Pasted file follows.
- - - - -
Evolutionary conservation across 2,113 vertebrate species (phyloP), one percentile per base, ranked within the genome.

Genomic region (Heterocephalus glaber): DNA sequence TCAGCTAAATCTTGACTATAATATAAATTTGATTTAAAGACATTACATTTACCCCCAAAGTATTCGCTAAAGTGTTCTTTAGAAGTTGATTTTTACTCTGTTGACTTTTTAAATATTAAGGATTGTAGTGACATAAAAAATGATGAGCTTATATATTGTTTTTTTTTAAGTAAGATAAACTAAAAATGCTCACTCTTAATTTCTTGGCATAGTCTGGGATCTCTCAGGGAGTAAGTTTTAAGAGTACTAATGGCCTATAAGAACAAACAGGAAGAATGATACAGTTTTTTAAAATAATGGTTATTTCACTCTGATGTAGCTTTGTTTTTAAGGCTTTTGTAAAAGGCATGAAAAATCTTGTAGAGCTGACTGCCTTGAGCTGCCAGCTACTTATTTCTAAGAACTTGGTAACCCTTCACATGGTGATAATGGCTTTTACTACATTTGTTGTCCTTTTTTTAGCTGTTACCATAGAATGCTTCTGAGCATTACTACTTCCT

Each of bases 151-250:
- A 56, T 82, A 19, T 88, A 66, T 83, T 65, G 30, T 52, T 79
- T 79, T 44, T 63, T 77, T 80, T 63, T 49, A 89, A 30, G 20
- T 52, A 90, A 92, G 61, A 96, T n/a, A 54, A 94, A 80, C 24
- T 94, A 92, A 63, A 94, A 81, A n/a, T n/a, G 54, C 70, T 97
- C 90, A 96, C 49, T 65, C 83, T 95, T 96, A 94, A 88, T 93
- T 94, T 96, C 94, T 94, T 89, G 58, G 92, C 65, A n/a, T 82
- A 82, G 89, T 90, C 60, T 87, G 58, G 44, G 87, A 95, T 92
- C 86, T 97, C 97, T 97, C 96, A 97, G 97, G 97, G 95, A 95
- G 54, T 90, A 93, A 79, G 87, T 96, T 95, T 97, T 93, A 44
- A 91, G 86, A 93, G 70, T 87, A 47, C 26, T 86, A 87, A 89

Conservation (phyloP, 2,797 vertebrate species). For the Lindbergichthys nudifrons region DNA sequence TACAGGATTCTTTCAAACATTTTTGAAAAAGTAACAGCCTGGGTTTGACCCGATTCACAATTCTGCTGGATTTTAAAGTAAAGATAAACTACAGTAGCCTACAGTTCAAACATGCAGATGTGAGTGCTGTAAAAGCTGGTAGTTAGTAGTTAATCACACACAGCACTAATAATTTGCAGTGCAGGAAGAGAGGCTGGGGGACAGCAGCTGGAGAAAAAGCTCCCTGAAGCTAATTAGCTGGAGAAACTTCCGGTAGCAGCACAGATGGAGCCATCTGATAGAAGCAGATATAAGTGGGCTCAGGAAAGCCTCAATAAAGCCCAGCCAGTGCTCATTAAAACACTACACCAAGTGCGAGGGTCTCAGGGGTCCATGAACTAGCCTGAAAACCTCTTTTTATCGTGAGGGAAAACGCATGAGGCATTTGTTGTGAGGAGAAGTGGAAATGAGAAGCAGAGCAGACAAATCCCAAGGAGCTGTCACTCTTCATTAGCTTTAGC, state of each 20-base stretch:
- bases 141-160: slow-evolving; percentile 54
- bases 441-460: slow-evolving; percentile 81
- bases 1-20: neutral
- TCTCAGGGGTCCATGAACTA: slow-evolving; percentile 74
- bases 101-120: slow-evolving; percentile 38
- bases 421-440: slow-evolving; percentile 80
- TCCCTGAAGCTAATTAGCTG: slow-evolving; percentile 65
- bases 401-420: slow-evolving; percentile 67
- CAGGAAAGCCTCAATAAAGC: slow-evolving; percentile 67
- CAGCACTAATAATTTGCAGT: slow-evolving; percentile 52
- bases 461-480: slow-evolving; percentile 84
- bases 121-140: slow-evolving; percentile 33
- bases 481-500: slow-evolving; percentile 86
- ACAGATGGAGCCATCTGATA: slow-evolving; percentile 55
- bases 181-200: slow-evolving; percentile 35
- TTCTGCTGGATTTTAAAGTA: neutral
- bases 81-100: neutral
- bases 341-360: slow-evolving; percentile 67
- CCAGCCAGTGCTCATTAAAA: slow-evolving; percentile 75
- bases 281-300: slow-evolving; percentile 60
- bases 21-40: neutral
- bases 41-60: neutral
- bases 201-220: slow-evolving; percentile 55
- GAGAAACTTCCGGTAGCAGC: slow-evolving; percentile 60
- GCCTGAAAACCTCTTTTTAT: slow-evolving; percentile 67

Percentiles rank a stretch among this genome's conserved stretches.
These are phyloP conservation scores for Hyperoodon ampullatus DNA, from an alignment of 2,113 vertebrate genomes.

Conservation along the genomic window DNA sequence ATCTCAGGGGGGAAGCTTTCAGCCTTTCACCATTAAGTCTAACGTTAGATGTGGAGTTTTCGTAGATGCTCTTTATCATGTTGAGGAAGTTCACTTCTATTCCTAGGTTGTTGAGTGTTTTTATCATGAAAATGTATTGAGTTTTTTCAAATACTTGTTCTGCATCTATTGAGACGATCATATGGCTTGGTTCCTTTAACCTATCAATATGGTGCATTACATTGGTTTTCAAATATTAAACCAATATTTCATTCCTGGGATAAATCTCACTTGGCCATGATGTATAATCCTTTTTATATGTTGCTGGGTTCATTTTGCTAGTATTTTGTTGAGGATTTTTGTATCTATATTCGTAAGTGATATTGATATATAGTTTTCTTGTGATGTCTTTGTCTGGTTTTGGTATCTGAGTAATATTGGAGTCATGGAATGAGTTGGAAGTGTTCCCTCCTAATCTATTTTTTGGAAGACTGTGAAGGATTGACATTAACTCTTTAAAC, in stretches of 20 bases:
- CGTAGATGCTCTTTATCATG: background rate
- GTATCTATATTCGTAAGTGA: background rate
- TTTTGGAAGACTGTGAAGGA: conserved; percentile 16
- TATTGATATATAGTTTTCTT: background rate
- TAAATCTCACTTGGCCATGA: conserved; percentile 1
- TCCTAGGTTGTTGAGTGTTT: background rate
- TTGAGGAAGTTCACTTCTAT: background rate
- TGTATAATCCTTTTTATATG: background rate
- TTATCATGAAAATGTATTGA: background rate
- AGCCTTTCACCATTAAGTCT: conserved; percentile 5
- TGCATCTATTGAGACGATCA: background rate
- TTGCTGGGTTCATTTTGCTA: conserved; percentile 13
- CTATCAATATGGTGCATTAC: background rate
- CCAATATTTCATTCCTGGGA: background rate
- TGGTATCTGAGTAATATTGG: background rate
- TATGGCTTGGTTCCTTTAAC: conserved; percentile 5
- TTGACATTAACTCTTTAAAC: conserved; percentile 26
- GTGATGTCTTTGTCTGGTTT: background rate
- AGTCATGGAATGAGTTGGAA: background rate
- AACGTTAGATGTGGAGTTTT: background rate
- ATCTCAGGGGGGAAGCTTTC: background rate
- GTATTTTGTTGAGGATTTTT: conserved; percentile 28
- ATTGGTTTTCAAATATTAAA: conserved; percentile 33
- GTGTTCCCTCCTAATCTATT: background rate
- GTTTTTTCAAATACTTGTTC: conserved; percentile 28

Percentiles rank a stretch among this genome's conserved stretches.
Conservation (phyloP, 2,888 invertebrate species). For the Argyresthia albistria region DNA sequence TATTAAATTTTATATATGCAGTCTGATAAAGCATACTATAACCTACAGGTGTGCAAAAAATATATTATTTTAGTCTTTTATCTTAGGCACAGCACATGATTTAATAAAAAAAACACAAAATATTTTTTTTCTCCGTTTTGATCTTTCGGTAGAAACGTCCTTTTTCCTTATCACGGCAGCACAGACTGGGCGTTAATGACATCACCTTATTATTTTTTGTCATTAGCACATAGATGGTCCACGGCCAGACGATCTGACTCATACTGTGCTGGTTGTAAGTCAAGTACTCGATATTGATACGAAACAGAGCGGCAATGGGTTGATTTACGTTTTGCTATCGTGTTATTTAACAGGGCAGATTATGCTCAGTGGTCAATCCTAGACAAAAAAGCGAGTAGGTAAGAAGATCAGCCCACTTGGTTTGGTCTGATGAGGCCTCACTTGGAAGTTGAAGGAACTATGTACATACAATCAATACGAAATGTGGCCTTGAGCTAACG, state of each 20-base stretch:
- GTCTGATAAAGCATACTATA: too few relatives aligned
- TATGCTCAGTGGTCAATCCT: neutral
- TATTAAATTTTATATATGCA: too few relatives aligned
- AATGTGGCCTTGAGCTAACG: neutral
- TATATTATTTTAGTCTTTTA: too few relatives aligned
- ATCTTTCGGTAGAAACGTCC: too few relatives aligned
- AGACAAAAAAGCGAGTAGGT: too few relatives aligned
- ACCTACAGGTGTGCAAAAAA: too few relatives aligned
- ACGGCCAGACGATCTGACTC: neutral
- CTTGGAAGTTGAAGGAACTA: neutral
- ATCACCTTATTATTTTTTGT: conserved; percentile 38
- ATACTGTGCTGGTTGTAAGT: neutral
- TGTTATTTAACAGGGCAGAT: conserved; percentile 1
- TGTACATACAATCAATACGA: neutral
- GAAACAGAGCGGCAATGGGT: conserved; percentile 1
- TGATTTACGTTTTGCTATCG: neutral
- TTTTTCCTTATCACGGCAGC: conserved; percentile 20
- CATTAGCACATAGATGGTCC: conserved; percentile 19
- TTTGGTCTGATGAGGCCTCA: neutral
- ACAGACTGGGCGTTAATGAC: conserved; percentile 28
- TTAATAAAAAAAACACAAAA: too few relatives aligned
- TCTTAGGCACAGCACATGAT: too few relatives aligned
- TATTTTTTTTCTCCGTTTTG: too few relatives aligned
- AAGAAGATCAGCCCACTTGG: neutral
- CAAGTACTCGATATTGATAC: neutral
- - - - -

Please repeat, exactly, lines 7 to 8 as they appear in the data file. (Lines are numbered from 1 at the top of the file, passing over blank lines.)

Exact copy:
- T 94, A 92, A 63, A 94, A 81, A n/a, T n/a, G 54, C 70, T 97
- C 90, A 96, C 49, T 65, C 83, T 95, T 96, A 94, A 88, T 93